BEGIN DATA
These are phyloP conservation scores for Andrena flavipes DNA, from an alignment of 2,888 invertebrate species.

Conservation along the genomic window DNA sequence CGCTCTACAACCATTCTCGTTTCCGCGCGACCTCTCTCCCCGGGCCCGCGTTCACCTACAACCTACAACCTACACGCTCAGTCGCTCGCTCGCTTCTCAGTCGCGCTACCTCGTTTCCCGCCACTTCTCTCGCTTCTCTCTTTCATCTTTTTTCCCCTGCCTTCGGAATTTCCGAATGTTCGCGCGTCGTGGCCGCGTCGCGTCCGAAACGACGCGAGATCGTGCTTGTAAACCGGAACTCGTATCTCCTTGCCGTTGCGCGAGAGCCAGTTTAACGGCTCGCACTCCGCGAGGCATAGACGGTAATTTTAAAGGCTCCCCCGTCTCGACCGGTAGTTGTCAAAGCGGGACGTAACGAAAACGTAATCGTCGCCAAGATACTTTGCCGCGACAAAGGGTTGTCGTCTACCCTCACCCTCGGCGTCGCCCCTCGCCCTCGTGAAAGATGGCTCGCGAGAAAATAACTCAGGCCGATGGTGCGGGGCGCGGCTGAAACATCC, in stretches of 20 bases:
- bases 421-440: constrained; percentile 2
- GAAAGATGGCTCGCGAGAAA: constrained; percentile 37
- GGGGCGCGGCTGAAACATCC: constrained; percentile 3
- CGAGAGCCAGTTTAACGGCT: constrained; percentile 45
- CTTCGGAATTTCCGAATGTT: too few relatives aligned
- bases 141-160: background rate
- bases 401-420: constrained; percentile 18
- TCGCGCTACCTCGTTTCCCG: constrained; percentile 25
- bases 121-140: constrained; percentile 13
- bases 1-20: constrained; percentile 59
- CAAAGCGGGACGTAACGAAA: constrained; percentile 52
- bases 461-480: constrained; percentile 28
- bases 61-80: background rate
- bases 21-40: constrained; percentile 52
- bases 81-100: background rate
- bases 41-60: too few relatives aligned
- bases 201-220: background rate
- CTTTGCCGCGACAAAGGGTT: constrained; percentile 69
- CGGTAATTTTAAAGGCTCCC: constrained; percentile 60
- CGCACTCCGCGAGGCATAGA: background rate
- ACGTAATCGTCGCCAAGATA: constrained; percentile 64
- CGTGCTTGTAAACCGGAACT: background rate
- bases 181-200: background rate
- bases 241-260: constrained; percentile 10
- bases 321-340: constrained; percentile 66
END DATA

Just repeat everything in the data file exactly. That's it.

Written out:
These are phyloP conservation scores for Andrena flavipes DNA, from an alignment of 2,888 invertebrate species.

Conservation along the genomic window DNA sequence CGCTCTACAACCATTCTCGTTTCCGCGCGACCTCTCTCCCCGGGCCCGCGTTCACCTACAACCTACAACCTACACGCTCAGTCGCTCGCTCGCTTCTCAGTCGCGCTACCTCGTTTCCCGCCACTTCTCTCGCTTCTCTCTTTCATCTTTTTTCCCCTGCCTTCGGAATTTCCGAATGTTCGCGCGTCGTGGCCGCGTCGCGTCCGAAACGACGCGAGATCGTGCTTGTAAACCGGAACTCGTATCTCCTTGCCGTTGCGCGAGAGCCAGTTTAACGGCTCGCACTCCGCGAGGCATAGACGGTAATTTTAAAGGCTCCCCCGTCTCGACCGGTAGTTGTCAAAGCGGGACGTAACGAAAACGTAATCGTCGCCAAGATACTTTGCCGCGACAAAGGGTTGTCGTCTACCCTCACCCTCGGCGTCGCCCCTCGCCCTCGTGAAAGATGGCTCGCGAGAAAATAACTCAGGCCGATGGTGCGGGGCGCGGCTGAAACATCC, in stretches of 20 bases:
- bases 421-440: constrained; percentile 2
- GAAAGATGGCTCGCGAGAAA: constrained; percentile 37
- GGGGCGCGGCTGAAACATCC: constrained; percentile 3
- CGAGAGCCAGTTTAACGGCT: constrained; percentile 45
- CTTCGGAATTTCCGAATGTT: too few relatives aligned
- bases 141-160: background rate
- bases 401-420: constrained; percentile 18
- TCGCGCTACCTCGTTTCCCG: constrained; percentile 25
- bases 121-140: constrained; percentile 13
- bases 1-20: constrained; percentile 59
- CAAAGCGGGACGTAACGAAA: constrained; percentile 52
- bases 461-480: constrained; percentile 28
- bases 61-80: background rate
- bases 21-40: constrained; percentile 52
- bases 81-100: background rate
- bases 41-60: too few relatives aligned
- bases 201-220: background rate
- CTTTGCCGCGACAAAGGGTT: constrained; percentile 69
- CGGTAATTTTAAAGGCTCCC: constrained; percentile 60
- CGCACTCCGCGAGGCATAGA: background rate
- ACGTAATCGTCGCCAAGATA: constrained; percentile 64
- CGTGCTTGTAAACCGGAACT: background rate
- bases 181-200: background rate
- bases 241-260: constrained; percentile 10
- bases 321-340: constrained; percentile 66